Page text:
For my book report I chose the book Sounder, written by W.H. Armstrong in 1969. I chose this book because I have always been the kind of person to have an interest in animals, and stories revolving around animals. I can also relate to the fact that the main character’s family suffered in the late 1800s after the end of slavery like my own family around that time period. W.H Armstrong wrote his book “Sounder” from a story he was told as a child by his neighbor, about a kind of dog known as a coonhound with a wonderful bark. This was the main inspiration for the novel, only added with African American themes about sharecropping and discrimination in the south.
William Howard Armstrong was born on September 14, 1914, in Lexington, Virginia to Howard Gratton Armstrong, a farmer, and his wife, Ida Morris. William attended public schools and was a good student; he graduated from Hampden-Sydney College with honors in 1936 and went on to do graduate studies at the University of Virginia. In 1945, he became a history teacher at Kent School, in Kent, Connecticut, where he built his own house and raised sheep on the side. William lived, taught, and wrote in Kent for all of his adult life. In 1943, William married Martha Stone Street Williams, and they had three children.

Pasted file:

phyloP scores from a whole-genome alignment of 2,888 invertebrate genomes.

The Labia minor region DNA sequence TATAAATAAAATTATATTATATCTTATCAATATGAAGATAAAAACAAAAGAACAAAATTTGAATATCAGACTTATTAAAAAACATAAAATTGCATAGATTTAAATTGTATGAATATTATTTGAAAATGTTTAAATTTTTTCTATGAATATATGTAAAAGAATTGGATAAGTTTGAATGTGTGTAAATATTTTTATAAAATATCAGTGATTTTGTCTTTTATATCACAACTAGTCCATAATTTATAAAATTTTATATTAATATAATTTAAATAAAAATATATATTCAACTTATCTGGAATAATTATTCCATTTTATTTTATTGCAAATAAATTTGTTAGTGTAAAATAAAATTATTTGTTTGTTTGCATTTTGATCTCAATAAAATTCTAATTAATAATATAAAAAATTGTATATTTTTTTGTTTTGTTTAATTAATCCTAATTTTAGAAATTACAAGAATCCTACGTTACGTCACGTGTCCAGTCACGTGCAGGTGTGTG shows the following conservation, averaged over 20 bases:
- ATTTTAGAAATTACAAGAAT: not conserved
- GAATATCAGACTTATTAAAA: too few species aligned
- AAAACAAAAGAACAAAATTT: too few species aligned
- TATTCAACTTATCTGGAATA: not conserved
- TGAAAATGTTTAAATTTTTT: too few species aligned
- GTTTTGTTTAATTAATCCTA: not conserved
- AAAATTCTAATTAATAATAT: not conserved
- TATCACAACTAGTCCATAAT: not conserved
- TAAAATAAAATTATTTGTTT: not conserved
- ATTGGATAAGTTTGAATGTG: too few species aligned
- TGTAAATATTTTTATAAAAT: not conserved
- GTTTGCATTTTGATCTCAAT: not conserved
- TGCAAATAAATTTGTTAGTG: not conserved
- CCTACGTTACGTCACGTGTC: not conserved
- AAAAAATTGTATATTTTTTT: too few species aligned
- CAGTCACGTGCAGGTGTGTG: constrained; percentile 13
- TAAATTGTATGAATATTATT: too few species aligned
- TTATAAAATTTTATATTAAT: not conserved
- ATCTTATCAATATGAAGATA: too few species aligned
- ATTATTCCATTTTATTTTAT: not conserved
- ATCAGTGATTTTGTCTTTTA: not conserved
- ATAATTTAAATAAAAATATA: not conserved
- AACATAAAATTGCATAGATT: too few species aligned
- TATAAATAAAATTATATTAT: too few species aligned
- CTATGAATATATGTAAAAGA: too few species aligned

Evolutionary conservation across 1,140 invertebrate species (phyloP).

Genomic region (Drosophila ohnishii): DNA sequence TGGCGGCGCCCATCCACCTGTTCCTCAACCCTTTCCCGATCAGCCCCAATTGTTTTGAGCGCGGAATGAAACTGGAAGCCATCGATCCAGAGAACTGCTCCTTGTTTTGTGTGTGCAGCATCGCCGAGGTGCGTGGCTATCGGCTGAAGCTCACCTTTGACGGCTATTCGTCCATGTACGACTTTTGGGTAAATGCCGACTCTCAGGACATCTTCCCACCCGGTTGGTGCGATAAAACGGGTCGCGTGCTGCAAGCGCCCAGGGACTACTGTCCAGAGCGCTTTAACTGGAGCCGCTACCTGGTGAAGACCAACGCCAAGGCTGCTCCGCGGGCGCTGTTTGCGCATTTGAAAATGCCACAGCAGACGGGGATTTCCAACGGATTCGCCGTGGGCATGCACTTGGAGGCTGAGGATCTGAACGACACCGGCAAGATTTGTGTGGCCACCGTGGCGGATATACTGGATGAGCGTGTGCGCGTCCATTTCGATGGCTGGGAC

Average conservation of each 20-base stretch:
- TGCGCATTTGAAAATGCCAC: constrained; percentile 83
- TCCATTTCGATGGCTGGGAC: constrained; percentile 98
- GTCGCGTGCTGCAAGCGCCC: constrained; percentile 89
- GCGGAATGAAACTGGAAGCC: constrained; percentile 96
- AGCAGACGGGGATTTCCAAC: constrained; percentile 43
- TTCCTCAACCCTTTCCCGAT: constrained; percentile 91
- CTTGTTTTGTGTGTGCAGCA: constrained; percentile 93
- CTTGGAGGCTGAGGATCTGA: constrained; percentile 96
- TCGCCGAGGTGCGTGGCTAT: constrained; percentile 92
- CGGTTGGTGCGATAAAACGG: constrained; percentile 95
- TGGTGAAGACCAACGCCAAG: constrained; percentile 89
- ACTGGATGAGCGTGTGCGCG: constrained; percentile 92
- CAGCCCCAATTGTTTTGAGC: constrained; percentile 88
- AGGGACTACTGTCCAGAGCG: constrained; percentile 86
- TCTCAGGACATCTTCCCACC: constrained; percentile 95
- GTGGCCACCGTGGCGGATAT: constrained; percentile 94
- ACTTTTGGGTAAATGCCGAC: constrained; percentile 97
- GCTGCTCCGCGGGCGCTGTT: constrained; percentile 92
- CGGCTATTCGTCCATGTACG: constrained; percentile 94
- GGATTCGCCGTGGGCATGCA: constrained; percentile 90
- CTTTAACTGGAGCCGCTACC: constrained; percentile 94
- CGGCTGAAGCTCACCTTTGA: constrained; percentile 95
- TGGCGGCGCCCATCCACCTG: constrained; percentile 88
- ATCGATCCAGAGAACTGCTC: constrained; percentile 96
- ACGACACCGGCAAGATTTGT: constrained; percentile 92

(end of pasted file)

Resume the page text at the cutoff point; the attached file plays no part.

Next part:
On a white man’s field, in an unnamed southern state, there is a small cabin where a black sharecropper lives with his family and a coon dog named Sounder. In winter, when the work in the fields comes to a halt, the black sharecropper goes to hunt raccoons with Sounder, his hound. His wife washes people’s clothes and sells walnut kernels to help the family get by and their oldest son helps them out with the chores. Although they are a poor family, they are close and loving. When it becomes difficult to hunt due to the extreme cold, Father steals a pig in order to feed his children; although he knows it is wrong, he feels it is better than seeing his family starve....